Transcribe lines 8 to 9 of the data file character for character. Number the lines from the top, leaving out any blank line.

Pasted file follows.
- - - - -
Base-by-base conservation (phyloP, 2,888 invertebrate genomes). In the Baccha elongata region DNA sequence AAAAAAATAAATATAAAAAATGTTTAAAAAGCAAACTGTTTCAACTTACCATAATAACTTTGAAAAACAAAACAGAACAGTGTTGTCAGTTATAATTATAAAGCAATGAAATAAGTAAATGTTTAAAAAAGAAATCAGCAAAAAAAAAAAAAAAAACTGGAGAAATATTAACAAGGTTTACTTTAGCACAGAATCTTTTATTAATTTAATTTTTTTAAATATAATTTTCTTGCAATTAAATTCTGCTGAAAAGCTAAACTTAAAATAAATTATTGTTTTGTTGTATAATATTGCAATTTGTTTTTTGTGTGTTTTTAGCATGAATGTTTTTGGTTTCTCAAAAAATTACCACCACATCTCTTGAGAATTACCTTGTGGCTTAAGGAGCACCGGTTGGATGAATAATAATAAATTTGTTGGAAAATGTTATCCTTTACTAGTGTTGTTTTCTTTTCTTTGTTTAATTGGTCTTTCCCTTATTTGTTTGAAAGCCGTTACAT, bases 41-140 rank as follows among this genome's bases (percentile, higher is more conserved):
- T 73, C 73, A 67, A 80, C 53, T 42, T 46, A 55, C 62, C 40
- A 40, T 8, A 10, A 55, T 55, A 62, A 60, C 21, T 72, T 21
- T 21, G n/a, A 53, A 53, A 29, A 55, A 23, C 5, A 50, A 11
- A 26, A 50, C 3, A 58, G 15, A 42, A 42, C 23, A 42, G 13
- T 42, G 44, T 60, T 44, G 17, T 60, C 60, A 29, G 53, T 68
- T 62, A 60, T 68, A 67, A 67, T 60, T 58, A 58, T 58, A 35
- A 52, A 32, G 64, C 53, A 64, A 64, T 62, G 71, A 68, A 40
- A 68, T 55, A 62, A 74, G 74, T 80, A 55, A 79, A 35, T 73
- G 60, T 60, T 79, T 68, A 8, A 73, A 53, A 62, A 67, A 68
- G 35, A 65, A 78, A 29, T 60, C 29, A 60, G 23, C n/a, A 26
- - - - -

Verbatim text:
- A 52, A 32, G 64, C 53, A 64, A 64, T 62, G 71, A 68, A 40
- A 68, T 55, A 62, A 74, G 74, T 80, A 55, A 79, A 35, T 73